Why is it important to create awareness of minority mental health?
Mental health disorders do not discriminate. Anxiety, depression, and other mental health challenges impact people of all ages, races, colors, classes, genders, and identities. So, why is the whole month of July dedicated to minority mental health awareness?
Because of access and cultural stigma. A person’s background, identity, and environment can play a large role in their ability to access necessary, quality treatment and support, so they can heal.
The Depression and Bipolar Support Alliance reports:
- People from racial and ethnic minority groups are less likely to receive mental health care.
- Reported rates of depression are lower for blacks (24.6%) and Hispanics (19.6%) than whites (34.7%) but blacks and Hispanics have more persistent depression symptoms.
- Rates of mental illness in African Americans are similar to the general population, but when they seek care they often receive lower quality and lack of access to culturally-competent care.
- Only one in three African Americans who need mental health care receive it.
- LGBTQIA people are twice as likely to have a mental health disorder in their lifetime when compared to heterosexual men and women.
- Many LGBTQIA people experience stigma and discrimination when accessing health care, leading some to delay necessary care or forego it altogether.
- Asian American/Pacific Islanders are least likely to seek mental health services than any other racial/ethnic group.
- Trauma also has an outsized impact on diverse populations. A study reported that 70% of Southeast Asian refugees receiving mental health treatment were diagnosed with PTSD.
The Agency for Healthcare Research and Quality also reports that people of color are more likely to use emergency departments for mental health care and are less likely to use community mental health services.
What can we do?
There is a lot that can and needs to be done to provide better mental health care and access to minority populations. The first step is awareness. The more aware we are of the issue, the more we can do to create change and encourage others to seek help.
At CW Psychological Services we have decided to offer sliding-scale fee options to assist people from all income levels in getting the care they need. We also partner with a wide variety of insurances, including Medicare and Medicaid, as well as private insurances. We feel it is our duty to make high-quality care accessible. As a private practice, we value each and every person that walks through our door and have made it our mission to help offset disparities.
Showing Support for Other Cultures
A person’s culture is a combination of their personal values, the norms they are used to, expectations, and identity. Culture can impact perception, actions and interactions, and how we perceive health and mental health. A person’s culture can impact whether they feel comfortable seeking help for symptoms and how they respond to treatment.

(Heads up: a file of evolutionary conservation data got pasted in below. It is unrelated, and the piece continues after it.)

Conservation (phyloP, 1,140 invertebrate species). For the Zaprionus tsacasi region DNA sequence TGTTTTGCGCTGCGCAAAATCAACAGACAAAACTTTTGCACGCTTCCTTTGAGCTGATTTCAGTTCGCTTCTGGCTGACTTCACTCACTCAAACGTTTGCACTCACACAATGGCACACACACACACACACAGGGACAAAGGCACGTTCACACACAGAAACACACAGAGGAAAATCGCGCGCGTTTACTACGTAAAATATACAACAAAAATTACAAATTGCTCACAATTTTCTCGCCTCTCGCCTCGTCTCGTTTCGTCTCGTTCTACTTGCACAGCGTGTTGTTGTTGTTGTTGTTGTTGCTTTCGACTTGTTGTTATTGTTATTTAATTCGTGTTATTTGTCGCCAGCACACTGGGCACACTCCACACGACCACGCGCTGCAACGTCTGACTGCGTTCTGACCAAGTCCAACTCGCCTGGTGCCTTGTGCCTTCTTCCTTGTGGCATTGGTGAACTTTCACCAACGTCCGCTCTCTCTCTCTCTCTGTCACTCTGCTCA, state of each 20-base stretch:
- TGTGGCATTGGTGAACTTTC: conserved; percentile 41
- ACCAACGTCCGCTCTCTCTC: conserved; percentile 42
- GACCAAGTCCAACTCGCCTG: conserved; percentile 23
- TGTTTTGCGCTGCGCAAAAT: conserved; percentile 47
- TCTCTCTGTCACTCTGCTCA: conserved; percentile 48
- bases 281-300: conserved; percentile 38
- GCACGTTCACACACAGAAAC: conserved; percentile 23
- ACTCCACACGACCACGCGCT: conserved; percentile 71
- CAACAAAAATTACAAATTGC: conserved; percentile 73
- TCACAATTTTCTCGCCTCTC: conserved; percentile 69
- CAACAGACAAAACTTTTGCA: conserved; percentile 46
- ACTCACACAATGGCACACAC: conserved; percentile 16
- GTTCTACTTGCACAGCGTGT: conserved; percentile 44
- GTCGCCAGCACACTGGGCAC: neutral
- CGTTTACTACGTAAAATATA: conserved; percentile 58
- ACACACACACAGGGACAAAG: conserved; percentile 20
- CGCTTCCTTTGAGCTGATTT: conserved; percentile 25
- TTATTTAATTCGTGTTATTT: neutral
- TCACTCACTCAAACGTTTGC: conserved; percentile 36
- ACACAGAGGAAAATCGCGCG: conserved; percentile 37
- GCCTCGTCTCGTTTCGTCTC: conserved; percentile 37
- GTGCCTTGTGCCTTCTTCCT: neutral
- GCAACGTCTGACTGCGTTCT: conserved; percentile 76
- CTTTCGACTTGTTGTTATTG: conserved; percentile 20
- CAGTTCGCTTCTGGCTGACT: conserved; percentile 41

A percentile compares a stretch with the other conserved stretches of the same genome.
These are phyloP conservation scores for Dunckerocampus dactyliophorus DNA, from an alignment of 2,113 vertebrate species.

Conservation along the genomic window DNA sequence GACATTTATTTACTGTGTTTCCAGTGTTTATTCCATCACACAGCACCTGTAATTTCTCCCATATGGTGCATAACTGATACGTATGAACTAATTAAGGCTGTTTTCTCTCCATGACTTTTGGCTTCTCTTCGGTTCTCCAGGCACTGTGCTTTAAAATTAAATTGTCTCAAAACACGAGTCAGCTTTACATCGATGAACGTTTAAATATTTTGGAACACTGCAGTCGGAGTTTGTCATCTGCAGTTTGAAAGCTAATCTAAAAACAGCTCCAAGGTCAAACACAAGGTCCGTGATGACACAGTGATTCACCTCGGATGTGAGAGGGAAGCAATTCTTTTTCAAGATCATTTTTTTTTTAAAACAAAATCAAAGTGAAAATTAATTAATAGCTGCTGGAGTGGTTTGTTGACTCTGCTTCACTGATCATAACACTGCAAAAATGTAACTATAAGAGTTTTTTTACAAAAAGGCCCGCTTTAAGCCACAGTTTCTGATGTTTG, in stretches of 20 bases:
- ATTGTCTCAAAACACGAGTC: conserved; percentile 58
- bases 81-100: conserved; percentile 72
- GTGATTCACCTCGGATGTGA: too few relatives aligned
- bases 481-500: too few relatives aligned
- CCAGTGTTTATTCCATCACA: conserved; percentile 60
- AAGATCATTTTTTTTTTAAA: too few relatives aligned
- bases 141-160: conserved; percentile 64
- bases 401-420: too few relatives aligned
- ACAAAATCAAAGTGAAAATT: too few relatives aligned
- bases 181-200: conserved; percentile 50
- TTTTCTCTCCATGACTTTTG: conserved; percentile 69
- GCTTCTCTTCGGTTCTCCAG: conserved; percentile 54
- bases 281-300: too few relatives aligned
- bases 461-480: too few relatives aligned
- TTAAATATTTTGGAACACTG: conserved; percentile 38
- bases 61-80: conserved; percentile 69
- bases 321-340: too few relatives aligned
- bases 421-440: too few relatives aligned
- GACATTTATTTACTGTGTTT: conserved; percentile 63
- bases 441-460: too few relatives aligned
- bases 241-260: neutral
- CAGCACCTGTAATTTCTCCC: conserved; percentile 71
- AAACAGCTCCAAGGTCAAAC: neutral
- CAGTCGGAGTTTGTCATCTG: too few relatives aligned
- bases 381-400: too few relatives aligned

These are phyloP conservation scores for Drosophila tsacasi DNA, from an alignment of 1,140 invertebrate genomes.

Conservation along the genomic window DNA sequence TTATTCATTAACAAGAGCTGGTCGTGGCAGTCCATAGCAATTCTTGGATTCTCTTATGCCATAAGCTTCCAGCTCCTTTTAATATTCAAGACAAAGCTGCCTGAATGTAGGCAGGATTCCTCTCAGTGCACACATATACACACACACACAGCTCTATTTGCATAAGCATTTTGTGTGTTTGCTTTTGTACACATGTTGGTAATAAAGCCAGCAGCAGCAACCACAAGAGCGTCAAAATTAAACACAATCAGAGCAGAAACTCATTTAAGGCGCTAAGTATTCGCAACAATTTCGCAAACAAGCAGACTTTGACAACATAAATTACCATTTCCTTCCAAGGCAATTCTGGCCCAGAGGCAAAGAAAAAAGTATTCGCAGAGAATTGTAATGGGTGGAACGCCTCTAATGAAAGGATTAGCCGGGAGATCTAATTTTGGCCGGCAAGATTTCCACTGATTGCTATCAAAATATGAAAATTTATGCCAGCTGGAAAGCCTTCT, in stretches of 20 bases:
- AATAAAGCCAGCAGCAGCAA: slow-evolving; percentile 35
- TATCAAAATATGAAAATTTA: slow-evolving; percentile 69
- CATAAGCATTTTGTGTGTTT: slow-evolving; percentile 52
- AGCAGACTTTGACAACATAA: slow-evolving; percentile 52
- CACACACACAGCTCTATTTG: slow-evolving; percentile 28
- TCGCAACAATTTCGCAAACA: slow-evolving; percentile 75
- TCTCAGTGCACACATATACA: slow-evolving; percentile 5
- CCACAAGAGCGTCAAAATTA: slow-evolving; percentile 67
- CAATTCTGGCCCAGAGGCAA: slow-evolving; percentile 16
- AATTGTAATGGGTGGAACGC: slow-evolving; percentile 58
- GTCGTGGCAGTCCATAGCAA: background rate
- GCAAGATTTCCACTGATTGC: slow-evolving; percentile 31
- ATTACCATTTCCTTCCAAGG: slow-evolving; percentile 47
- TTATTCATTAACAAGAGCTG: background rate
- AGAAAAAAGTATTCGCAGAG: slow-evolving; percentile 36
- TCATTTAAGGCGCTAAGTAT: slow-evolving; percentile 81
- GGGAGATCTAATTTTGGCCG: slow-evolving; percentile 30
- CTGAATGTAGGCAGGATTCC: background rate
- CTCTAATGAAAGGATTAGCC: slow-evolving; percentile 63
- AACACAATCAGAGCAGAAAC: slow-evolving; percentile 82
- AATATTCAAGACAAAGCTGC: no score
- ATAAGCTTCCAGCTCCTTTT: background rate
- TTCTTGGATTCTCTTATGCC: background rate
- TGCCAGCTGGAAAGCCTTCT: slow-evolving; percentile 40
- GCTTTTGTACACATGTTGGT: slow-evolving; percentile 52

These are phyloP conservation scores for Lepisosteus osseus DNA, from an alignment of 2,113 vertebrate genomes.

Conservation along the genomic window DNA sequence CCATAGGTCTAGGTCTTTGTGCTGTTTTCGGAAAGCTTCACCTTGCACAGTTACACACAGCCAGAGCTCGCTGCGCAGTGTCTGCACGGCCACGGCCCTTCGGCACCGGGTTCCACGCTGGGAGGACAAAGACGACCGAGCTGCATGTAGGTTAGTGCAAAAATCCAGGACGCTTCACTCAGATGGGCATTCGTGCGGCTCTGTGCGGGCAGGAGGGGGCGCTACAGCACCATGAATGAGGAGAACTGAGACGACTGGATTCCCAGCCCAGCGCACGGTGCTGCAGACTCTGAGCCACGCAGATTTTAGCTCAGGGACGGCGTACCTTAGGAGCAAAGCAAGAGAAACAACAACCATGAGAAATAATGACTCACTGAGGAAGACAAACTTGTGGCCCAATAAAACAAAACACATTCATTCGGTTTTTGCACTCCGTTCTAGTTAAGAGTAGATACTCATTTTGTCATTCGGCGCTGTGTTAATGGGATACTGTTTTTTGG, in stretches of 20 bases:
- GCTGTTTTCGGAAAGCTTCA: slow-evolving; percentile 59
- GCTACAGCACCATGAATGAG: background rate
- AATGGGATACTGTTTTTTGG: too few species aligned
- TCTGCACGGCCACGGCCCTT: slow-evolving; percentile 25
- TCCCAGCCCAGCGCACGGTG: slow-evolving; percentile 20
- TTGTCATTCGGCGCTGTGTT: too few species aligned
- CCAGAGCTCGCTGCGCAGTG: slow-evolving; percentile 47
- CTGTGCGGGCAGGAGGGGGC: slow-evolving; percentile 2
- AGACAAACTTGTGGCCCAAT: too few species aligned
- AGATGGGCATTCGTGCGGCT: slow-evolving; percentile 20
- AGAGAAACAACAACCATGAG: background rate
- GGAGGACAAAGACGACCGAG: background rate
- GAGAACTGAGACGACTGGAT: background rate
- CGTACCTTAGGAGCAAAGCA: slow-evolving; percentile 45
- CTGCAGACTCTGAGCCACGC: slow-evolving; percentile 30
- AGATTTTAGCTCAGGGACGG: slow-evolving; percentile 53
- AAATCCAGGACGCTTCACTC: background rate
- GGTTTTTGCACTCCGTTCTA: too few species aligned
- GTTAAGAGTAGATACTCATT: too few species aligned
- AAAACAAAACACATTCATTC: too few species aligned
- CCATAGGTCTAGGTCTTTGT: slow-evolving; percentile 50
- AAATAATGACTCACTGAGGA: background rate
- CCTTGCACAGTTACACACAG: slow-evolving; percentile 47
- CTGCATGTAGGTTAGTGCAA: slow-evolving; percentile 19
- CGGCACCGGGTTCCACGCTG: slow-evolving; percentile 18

The National Council for Mental Wellbeing offers some tips on how we can increase awareness and show support for those of other cultures during minority mental health awareness month and beyond. Here they are:
1.) Learn: There are so many resources out there to learn more about different cultures and how they have responded to and been impacted by mental health.
2.) Be respectful: Practice an attitude of acceptance when talking or listening to someone of a different culture. You can’t possibly know everything a person has been through. Respect their culture, personal values, and experiences, even if you disagree. Be careful to not pass judgment, critique, or trivialize what a person says.
3.) It’s OK to ask questions: If there is something you don’t understand, ask questions. It is better to ask and receive clarification than to make assumptions. Show others you want to understand.
4.) Focus on healing: Everyone struggles. If you or someone you know appears to be struggling, direct them to resources for enhancing their well-being and recovery and to focus on healing.
For a list of resources for mental health support for minority and underrepresented populations, you can visit the American Foundation for Suicide Prevention’s website.
If you or someone you know is struggling and is unsure of where to go or what to do next, we encourage you to call us at CW Psychological Services. Our counselors and associate-level clinicians are passionate about helping others heal and succeed in life.
We can all do our part. There is a path to healing for everyone.
Ready to begin counseling in Pennsylvania?
Counselors and associate-level clinicians at CW Psychological Services are professionally trained. We have openings for online, or telehealth, therapy appointments. Email us at [email protected] or call at (610) 308-7575. We are here for you.